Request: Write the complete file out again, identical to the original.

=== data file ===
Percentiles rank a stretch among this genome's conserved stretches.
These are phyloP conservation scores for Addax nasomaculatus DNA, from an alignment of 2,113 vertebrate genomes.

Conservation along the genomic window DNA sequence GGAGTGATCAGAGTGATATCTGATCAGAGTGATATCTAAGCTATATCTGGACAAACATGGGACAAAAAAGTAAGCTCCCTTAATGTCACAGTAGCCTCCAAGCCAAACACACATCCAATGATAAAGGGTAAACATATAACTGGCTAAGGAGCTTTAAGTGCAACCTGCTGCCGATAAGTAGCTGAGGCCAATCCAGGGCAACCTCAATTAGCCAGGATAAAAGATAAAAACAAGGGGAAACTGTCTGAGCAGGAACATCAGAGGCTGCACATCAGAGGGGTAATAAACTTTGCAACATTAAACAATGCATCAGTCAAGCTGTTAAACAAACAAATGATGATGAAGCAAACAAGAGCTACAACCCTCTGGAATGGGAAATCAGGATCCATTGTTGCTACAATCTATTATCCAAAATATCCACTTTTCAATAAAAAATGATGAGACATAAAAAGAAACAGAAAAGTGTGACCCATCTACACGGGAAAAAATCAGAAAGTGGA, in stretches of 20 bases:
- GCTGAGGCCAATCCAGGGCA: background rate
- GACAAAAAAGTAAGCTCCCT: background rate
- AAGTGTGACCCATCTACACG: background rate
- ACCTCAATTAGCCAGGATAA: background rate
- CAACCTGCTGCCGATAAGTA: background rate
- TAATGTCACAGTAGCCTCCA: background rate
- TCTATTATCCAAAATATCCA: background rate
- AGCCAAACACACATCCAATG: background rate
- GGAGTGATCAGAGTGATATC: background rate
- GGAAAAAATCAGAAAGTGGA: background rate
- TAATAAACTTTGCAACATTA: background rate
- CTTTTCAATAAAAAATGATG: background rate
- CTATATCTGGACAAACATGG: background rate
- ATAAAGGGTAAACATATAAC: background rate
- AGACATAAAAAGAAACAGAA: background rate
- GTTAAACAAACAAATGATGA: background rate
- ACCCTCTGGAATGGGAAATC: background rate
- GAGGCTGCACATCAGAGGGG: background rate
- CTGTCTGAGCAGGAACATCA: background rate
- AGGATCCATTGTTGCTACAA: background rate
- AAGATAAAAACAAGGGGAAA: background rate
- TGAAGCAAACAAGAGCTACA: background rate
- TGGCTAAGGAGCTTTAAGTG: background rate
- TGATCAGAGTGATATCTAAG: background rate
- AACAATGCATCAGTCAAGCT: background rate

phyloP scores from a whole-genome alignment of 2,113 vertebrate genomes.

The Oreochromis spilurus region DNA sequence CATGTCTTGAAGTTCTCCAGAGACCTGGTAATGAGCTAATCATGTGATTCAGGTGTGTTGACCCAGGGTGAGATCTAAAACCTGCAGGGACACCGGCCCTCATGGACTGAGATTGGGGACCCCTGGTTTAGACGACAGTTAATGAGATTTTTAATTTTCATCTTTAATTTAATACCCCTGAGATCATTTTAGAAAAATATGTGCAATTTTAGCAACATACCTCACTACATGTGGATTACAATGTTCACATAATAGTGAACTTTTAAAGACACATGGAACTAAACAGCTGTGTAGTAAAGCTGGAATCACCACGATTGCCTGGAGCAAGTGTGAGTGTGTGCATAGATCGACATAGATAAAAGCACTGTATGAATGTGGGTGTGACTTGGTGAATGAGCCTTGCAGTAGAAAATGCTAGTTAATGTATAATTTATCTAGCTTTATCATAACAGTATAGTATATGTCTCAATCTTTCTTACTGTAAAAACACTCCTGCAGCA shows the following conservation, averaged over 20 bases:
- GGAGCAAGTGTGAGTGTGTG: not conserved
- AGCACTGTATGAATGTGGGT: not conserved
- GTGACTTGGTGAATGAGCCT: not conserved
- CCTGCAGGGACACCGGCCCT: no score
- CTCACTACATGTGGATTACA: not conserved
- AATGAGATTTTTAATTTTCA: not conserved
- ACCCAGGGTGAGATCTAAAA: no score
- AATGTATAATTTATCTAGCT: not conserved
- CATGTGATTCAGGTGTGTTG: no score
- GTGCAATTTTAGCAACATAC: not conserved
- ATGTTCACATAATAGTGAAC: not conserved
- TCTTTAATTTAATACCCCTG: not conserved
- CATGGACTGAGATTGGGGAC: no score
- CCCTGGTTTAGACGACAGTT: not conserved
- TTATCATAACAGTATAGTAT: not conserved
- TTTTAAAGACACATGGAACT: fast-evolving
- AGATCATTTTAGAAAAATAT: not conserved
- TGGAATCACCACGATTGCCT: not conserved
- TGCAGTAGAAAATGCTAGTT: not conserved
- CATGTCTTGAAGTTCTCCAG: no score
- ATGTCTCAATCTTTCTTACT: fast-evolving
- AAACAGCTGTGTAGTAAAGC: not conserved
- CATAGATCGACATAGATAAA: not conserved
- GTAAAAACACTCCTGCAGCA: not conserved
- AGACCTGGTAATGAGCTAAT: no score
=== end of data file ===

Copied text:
Percentiles rank a stretch among this genome's conserved stretches.
These are phyloP conservation scores for Addax nasomaculatus DNA, from an alignment of 2,113 vertebrate genomes.

Conservation along the genomic window DNA sequence GGAGTGATCAGAGTGATATCTGATCAGAGTGATATCTAAGCTATATCTGGACAAACATGGGACAAAAAAGTAAGCTCCCTTAATGTCACAGTAGCCTCCAAGCCAAACACACATCCAATGATAAAGGGTAAACATATAACTGGCTAAGGAGCTTTAAGTGCAACCTGCTGCCGATAAGTAGCTGAGGCCAATCCAGGGCAACCTCAATTAGCCAGGATAAAAGATAAAAACAAGGGGAAACTGTCTGAGCAGGAACATCAGAGGCTGCACATCAGAGGGGTAATAAACTTTGCAACATTAAACAATGCATCAGTCAAGCTGTTAAACAAACAAATGATGATGAAGCAAACAAGAGCTACAACCCTCTGGAATGGGAAATCAGGATCCATTGTTGCTACAATCTATTATCCAAAATATCCACTTTTCAATAAAAAATGATGAGACATAAAAAGAAACAGAAAAGTGTGACCCATCTACACGGGAAAAAATCAGAAAGTGGA, in stretches of 20 bases:
- GCTGAGGCCAATCCAGGGCA: background rate
- GACAAAAAAGTAAGCTCCCT: background rate
- AAGTGTGACCCATCTACACG: background rate
- ACCTCAATTAGCCAGGATAA: background rate
- CAACCTGCTGCCGATAAGTA: background rate
- TAATGTCACAGTAGCCTCCA: background rate
- TCTATTATCCAAAATATCCA: background rate
- AGCCAAACACACATCCAATG: background rate
- GGAGTGATCAGAGTGATATC: background rate
- GGAAAAAATCAGAAAGTGGA: background rate
- TAATAAACTTTGCAACATTA: background rate
- CTTTTCAATAAAAAATGATG: background rate
- CTATATCTGGACAAACATGG: background rate
- ATAAAGGGTAAACATATAAC: background rate
- AGACATAAAAAGAAACAGAA: background rate
- GTTAAACAAACAAATGATGA: background rate
- ACCCTCTGGAATGGGAAATC: background rate
- GAGGCTGCACATCAGAGGGG: background rate
- CTGTCTGAGCAGGAACATCA: background rate
- AGGATCCATTGTTGCTACAA: background rate
- AAGATAAAAACAAGGGGAAA: background rate
- TGAAGCAAACAAGAGCTACA: background rate
- TGGCTAAGGAGCTTTAAGTG: background rate
- TGATCAGAGTGATATCTAAG: background rate
- AACAATGCATCAGTCAAGCT: background rate

phyloP scores from a whole-genome alignment of 2,113 vertebrate genomes.

The Oreochromis spilurus region DNA sequence CATGTCTTGAAGTTCTCCAGAGACCTGGTAATGAGCTAATCATGTGATTCAGGTGTGTTGACCCAGGGTGAGATCTAAAACCTGCAGGGACACCGGCCCTCATGGACTGAGATTGGGGACCCCTGGTTTAGACGACAGTTAATGAGATTTTTAATTTTCATCTTTAATTTAATACCCCTGAGATCATTTTAGAAAAATATGTGCAATTTTAGCAACATACCTCACTACATGTGGATTACAATGTTCACATAATAGTGAACTTTTAAAGACACATGGAACTAAACAGCTGTGTAGTAAAGCTGGAATCACCACGATTGCCTGGAGCAAGTGTGAGTGTGTGCATAGATCGACATAGATAAAAGCACTGTATGAATGTGGGTGTGACTTGGTGAATGAGCCTTGCAGTAGAAAATGCTAGTTAATGTATAATTTATCTAGCTTTATCATAACAGTATAGTATATGTCTCAATCTTTCTTACTGTAAAAACACTCCTGCAGCA shows the following conservation, averaged over 20 bases:
- GGAGCAAGTGTGAGTGTGTG: not conserved
- AGCACTGTATGAATGTGGGT: not conserved
- GTGACTTGGTGAATGAGCCT: not conserved
- CCTGCAGGGACACCGGCCCT: no score
- CTCACTACATGTGGATTACA: not conserved
- AATGAGATTTTTAATTTTCA: not conserved
- ACCCAGGGTGAGATCTAAAA: no score
- AATGTATAATTTATCTAGCT: not conserved
- CATGTGATTCAGGTGTGTTG: no score
- GTGCAATTTTAGCAACATAC: not conserved
- ATGTTCACATAATAGTGAAC: not conserved
- TCTTTAATTTAATACCCCTG: not conserved
- CATGGACTGAGATTGGGGAC: no score
- CCCTGGTTTAGACGACAGTT: not conserved
- TTATCATAACAGTATAGTAT: not conserved
- TTTTAAAGACACATGGAACT: fast-evolving
- AGATCATTTTAGAAAAATAT: not conserved
- TGGAATCACCACGATTGCCT: not conserved
- TGCAGTAGAAAATGCTAGTT: not conserved
- CATGTCTTGAAGTTCTCCAG: no score
- ATGTCTCAATCTTTCTTACT: fast-evolving
- AAACAGCTGTGTAGTAAAGC: not conserved
- CATAGATCGACATAGATAAA: not conserved
- GTAAAAACACTCCTGCAGCA: not conserved
- AGACCTGGTAATGAGCTAAT: no score